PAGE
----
Patrick Mahomes does it again: Super Bowl MVP leads Chiefs to thrilling OT win – The Athletic
By Nate TaylorFeb 12, 2024
LAS VEGAS — Several men wearing red Kansas City Chiefs jerseys began crying.
When the seventh-longest game in NFL history concluded, center Creed Humphrey ripped his helmet off, his tears beginning to fall. Malik Herring, a three-year defensive end, fell to his knees at midfield at Allegiant Stadium, his emotions overwhelming him. Even before the Chiefs’ final drive of the season, Nick Allegretti, the backup left guard who started in place of All-Pro Joe Thuney, had tears in his eyes. Rookie Rashee Rice wept when he bear-hugged his coach, Andy Reid.
The man who didn’t cry Sunday night, who simply exhaled — over and over and over again — was the NFL’s most talented quarterback, the league’s biggest game-altering superstar, the MVP of Super Bowl LVIII: Patrick Mahomes.
Mahomes was the first person to hug receiver Mecole Hardman, the teammate who caught the game-winning touchdown pass. Then Mahomes ran to the Chiefs’ sideline, tossed his helmet and fell to the turf, rolling over on his back, his hands on his head, just above his red headband.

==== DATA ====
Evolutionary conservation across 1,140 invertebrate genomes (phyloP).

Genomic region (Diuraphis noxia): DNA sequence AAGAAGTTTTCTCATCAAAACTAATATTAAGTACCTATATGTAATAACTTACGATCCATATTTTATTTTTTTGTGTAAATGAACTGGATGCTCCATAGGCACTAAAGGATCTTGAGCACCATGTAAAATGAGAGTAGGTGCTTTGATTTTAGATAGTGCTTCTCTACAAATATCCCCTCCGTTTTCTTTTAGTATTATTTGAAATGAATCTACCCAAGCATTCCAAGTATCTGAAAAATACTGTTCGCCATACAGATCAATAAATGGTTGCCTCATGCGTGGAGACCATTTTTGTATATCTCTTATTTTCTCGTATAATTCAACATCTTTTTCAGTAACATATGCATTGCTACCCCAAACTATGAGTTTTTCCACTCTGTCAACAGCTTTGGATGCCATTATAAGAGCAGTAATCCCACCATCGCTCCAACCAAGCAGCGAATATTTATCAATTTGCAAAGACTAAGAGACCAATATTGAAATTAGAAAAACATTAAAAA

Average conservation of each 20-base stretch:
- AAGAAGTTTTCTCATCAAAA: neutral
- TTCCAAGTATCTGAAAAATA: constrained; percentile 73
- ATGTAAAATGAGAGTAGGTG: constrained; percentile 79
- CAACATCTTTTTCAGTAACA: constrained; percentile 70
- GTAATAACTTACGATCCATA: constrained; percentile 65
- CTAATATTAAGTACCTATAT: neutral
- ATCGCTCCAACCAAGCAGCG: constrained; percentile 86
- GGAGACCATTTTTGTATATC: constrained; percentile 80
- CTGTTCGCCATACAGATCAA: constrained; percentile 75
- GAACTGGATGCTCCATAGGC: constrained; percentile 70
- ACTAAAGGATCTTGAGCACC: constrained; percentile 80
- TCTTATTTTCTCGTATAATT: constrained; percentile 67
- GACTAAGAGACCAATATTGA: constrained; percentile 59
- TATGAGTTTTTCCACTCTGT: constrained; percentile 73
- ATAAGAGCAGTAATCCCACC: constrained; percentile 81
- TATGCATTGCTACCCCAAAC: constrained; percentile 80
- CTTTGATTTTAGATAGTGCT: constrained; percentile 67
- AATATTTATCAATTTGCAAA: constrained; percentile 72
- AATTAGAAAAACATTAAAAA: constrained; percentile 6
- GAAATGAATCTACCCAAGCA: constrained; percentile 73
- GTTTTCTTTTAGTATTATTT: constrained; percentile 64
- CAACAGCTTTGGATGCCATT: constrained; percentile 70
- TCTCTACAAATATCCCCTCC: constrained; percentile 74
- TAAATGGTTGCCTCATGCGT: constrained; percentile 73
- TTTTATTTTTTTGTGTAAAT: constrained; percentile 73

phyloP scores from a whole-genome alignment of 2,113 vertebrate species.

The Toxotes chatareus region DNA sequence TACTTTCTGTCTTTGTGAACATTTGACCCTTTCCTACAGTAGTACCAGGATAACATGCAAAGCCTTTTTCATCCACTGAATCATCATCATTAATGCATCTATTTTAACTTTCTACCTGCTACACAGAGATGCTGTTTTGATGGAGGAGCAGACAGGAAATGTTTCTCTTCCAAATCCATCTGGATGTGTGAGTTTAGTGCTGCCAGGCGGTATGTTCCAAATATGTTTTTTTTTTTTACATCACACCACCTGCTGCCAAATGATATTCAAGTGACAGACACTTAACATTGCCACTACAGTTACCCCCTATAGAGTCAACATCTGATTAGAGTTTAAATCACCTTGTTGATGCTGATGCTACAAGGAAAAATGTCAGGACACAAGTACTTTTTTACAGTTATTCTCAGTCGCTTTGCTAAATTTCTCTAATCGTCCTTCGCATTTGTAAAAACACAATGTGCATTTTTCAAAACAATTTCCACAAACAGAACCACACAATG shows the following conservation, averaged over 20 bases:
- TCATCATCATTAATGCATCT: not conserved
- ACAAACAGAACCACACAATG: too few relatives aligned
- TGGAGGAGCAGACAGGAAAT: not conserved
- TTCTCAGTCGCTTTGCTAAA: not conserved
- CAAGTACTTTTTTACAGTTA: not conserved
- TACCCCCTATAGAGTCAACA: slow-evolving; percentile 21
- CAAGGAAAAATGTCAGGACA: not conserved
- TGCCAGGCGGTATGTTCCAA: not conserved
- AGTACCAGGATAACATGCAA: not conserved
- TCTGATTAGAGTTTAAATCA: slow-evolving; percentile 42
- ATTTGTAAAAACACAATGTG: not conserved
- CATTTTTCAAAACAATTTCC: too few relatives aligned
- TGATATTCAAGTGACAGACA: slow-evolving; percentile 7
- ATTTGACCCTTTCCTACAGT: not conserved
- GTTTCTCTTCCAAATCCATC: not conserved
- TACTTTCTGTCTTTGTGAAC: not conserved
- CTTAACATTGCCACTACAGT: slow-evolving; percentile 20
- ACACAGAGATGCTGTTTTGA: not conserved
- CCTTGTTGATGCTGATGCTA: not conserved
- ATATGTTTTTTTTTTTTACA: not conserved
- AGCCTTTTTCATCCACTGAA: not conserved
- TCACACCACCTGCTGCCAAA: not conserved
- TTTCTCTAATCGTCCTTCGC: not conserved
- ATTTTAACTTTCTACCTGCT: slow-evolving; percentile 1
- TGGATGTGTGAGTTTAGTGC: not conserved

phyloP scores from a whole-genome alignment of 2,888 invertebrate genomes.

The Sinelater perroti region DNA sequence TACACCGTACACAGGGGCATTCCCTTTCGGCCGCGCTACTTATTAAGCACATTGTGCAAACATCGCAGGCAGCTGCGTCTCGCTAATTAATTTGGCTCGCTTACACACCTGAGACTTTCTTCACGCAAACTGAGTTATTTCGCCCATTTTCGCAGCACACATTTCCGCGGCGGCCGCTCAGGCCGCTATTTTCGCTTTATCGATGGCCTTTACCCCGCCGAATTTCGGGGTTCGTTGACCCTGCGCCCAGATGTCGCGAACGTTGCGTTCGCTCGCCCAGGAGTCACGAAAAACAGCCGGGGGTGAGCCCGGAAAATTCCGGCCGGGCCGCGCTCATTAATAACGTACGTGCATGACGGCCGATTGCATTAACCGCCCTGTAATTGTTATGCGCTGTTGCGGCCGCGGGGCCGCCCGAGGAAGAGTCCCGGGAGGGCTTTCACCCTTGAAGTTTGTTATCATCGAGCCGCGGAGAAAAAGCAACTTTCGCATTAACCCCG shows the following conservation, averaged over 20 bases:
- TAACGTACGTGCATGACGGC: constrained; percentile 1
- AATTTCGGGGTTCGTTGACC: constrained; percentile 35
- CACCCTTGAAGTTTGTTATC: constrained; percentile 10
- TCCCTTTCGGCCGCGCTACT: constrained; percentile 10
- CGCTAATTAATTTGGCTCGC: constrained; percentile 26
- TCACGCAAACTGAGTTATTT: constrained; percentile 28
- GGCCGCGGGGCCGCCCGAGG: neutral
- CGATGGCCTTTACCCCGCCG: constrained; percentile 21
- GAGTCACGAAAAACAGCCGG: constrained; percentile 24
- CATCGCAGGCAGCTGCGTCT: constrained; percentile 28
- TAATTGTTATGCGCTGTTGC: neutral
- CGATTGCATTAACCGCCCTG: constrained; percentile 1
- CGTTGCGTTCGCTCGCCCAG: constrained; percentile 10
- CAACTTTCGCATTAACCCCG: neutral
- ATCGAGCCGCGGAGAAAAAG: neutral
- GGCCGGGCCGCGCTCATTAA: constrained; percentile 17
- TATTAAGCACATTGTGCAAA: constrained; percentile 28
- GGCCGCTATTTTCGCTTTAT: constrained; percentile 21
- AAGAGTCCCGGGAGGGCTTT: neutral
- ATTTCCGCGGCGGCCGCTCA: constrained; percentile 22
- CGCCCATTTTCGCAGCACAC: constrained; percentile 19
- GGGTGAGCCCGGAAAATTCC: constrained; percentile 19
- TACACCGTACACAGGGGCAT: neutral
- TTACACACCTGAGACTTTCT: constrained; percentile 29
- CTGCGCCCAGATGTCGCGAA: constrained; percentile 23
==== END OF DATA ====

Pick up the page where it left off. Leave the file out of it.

Mahomes’ final pass, an easy 3-yard, walk-off touchdown to Hardman, who was wide open in the corner of the end zone, finished the longest season in the Chiefs’ 64-year history with an unforgettable 25-22 comeback victory over the San Francisco 49ers in overtime in front of 61,629 fans in the NFL’s first Super Bowl in Las Vegas. The Chiefs claimed their third Lombardi Trophy in five years.
THE MOMENT WE WON #SBLVIII pic.twitter.com/NF53ccZbOh
— Kansas City Chiefs (@Chiefs) February 12, 2024
Once Mahomes stood up and collected his thoughts, he delivered yet another declarative message for the rest of the league when asked if the Chiefs are a dynasty.
“It’s the start of one,” Mahomes said before he and his teammates hoisted their newest Lombardi Trophy. “We’re not done.”
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In overtime, the Chiefs defense employed one of its best blitzes to force the 49ers to kick a field goal. Then, during a do-or-die drive, Mahomes orchestrated a 13-play sequence that produced his most memorable game-winning drive. The Chiefs celebrated becoming the NFL’s first repeat champion in two decades by sprinting from their bench and into one another’s arms, similar to school children hearing the final bell of the spring semester. The win cemented a golden era for the franchise and its status as one of the true dynasties in the league’s 104-year history.